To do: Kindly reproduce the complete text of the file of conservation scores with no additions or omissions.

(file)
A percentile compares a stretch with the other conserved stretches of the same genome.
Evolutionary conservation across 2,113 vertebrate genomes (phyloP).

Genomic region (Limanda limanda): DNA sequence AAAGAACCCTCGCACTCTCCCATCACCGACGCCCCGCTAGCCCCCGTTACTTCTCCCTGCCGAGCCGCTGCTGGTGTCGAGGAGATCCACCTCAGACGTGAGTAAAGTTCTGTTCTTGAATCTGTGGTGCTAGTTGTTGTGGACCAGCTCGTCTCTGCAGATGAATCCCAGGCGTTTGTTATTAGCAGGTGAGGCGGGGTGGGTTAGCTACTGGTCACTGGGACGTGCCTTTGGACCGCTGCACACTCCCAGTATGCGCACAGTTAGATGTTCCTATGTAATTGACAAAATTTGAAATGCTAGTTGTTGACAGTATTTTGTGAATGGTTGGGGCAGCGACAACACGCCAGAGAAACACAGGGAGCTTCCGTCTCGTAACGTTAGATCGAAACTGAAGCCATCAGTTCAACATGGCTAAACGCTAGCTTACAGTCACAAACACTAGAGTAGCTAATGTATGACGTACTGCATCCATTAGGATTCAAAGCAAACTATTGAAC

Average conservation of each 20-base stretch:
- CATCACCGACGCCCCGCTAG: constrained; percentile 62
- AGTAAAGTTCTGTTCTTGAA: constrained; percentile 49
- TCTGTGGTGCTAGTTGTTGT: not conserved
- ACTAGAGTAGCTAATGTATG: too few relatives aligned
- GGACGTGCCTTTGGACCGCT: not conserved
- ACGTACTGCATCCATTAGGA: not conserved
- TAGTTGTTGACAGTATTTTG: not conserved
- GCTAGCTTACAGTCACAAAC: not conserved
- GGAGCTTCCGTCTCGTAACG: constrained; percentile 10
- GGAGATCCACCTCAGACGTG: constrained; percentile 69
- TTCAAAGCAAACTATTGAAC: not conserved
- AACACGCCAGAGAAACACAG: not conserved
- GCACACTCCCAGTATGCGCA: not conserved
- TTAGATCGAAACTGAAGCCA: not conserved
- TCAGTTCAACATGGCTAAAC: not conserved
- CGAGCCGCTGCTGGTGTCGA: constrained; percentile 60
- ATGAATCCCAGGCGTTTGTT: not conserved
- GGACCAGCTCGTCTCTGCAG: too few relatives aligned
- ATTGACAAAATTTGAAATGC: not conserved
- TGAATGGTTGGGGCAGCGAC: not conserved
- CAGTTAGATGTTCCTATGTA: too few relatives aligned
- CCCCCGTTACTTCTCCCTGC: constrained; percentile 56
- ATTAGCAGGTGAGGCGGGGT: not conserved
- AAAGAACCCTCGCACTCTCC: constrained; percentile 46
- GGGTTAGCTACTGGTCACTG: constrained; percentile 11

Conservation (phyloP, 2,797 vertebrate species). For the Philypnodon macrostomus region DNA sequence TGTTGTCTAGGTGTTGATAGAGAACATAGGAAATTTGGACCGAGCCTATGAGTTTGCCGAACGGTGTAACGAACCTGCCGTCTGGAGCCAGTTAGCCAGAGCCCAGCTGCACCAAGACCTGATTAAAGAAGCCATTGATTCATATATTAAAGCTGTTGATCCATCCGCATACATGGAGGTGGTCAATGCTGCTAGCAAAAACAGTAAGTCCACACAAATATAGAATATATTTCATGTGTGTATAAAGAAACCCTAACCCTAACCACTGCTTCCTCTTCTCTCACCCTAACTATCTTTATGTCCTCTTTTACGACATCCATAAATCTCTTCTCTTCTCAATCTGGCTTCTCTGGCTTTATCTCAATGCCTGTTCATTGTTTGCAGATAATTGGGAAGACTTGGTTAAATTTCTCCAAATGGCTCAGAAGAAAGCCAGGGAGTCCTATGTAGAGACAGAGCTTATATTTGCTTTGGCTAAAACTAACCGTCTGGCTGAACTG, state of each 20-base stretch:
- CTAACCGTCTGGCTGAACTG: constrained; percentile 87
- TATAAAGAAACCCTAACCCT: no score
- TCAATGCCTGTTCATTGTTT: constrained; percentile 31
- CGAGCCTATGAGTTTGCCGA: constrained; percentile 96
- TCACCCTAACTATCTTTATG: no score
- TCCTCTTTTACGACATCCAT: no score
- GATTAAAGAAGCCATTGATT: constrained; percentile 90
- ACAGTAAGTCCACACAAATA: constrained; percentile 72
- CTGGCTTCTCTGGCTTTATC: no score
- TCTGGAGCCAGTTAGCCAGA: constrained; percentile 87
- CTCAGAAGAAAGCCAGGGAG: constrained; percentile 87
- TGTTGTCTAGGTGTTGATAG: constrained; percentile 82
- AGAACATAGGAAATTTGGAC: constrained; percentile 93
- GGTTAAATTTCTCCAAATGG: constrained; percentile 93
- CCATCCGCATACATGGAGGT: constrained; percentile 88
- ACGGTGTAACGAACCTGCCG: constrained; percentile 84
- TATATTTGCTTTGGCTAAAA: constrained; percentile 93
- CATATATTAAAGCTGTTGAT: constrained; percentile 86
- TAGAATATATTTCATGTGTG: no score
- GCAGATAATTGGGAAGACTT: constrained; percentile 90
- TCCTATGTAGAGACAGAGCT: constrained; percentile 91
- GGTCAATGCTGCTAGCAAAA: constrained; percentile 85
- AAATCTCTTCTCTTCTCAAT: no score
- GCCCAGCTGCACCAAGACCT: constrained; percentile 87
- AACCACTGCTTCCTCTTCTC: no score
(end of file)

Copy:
A percentile compares a stretch with the other conserved stretches of the same genome.
Evolutionary conservation across 2,113 vertebrate genomes (phyloP).

Genomic region (Limanda limanda): DNA sequence AAAGAACCCTCGCACTCTCCCATCACCGACGCCCCGCTAGCCCCCGTTACTTCTCCCTGCCGAGCCGCTGCTGGTGTCGAGGAGATCCACCTCAGACGTGAGTAAAGTTCTGTTCTTGAATCTGTGGTGCTAGTTGTTGTGGACCAGCTCGTCTCTGCAGATGAATCCCAGGCGTTTGTTATTAGCAGGTGAGGCGGGGTGGGTTAGCTACTGGTCACTGGGACGTGCCTTTGGACCGCTGCACACTCCCAGTATGCGCACAGTTAGATGTTCCTATGTAATTGACAAAATTTGAAATGCTAGTTGTTGACAGTATTTTGTGAATGGTTGGGGCAGCGACAACACGCCAGAGAAACACAGGGAGCTTCCGTCTCGTAACGTTAGATCGAAACTGAAGCCATCAGTTCAACATGGCTAAACGCTAGCTTACAGTCACAAACACTAGAGTAGCTAATGTATGACGTACTGCATCCATTAGGATTCAAAGCAAACTATTGAAC

Average conservation of each 20-base stretch:
- CATCACCGACGCCCCGCTAG: constrained; percentile 62
- AGTAAAGTTCTGTTCTTGAA: constrained; percentile 49
- TCTGTGGTGCTAGTTGTTGT: not conserved
- ACTAGAGTAGCTAATGTATG: too few relatives aligned
- GGACGTGCCTTTGGACCGCT: not conserved
- ACGTACTGCATCCATTAGGA: not conserved
- TAGTTGTTGACAGTATTTTG: not conserved
- GCTAGCTTACAGTCACAAAC: not conserved
- GGAGCTTCCGTCTCGTAACG: constrained; percentile 10
- GGAGATCCACCTCAGACGTG: constrained; percentile 69
- TTCAAAGCAAACTATTGAAC: not conserved
- AACACGCCAGAGAAACACAG: not conserved
- GCACACTCCCAGTATGCGCA: not conserved
- TTAGATCGAAACTGAAGCCA: not conserved
- TCAGTTCAACATGGCTAAAC: not conserved
- CGAGCCGCTGCTGGTGTCGA: constrained; percentile 60
- ATGAATCCCAGGCGTTTGTT: not conserved
- GGACCAGCTCGTCTCTGCAG: too few relatives aligned
- ATTGACAAAATTTGAAATGC: not conserved
- TGAATGGTTGGGGCAGCGAC: not conserved
- CAGTTAGATGTTCCTATGTA: too few relatives aligned
- CCCCCGTTACTTCTCCCTGC: constrained; percentile 56
- ATTAGCAGGTGAGGCGGGGT: not conserved
- AAAGAACCCTCGCACTCTCC: constrained; percentile 46
- GGGTTAGCTACTGGTCACTG: constrained; percentile 11

Conservation (phyloP, 2,797 vertebrate species). For the Philypnodon macrostomus region DNA sequence TGTTGTCTAGGTGTTGATAGAGAACATAGGAAATTTGGACCGAGCCTATGAGTTTGCCGAACGGTGTAACGAACCTGCCGTCTGGAGCCAGTTAGCCAGAGCCCAGCTGCACCAAGACCTGATTAAAGAAGCCATTGATTCATATATTAAAGCTGTTGATCCATCCGCATACATGGAGGTGGTCAATGCTGCTAGCAAAAACAGTAAGTCCACACAAATATAGAATATATTTCATGTGTGTATAAAGAAACCCTAACCCTAACCACTGCTTCCTCTTCTCTCACCCTAACTATCTTTATGTCCTCTTTTACGACATCCATAAATCTCTTCTCTTCTCAATCTGGCTTCTCTGGCTTTATCTCAATGCCTGTTCATTGTTTGCAGATAATTGGGAAGACTTGGTTAAATTTCTCCAAATGGCTCAGAAGAAAGCCAGGGAGTCCTATGTAGAGACAGAGCTTATATTTGCTTTGGCTAAAACTAACCGTCTGGCTGAACTG, state of each 20-base stretch:
- CTAACCGTCTGGCTGAACTG: constrained; percentile 87
- TATAAAGAAACCCTAACCCT: no score
- TCAATGCCTGTTCATTGTTT: constrained; percentile 31
- CGAGCCTATGAGTTTGCCGA: constrained; percentile 96
- TCACCCTAACTATCTTTATG: no score
- TCCTCTTTTACGACATCCAT: no score
- GATTAAAGAAGCCATTGATT: constrained; percentile 90
- ACAGTAAGTCCACACAAATA: constrained; percentile 72
- CTGGCTTCTCTGGCTTTATC: no score
- TCTGGAGCCAGTTAGCCAGA: constrained; percentile 87
- CTCAGAAGAAAGCCAGGGAG: constrained; percentile 87
- TGTTGTCTAGGTGTTGATAG: constrained; percentile 82
- AGAACATAGGAAATTTGGAC: constrained; percentile 93
- GGTTAAATTTCTCCAAATGG: constrained; percentile 93
- CCATCCGCATACATGGAGGT: constrained; percentile 88
- ACGGTGTAACGAACCTGCCG: constrained; percentile 84
- TATATTTGCTTTGGCTAAAA: constrained; percentile 93
- CATATATTAAAGCTGTTGAT: constrained; percentile 86
- TAGAATATATTTCATGTGTG: no score
- GCAGATAATTGGGAAGACTT: constrained; percentile 90
- TCCTATGTAGAGACAGAGCT: constrained; percentile 91
- GGTCAATGCTGCTAGCAAAA: constrained; percentile 85
- AAATCTCTTCTCTTCTCAAT: no score
- GCCCAGCTGCACCAAGACCT: constrained; percentile 87
- AACCACTGCTTCCTCTTCTC: no score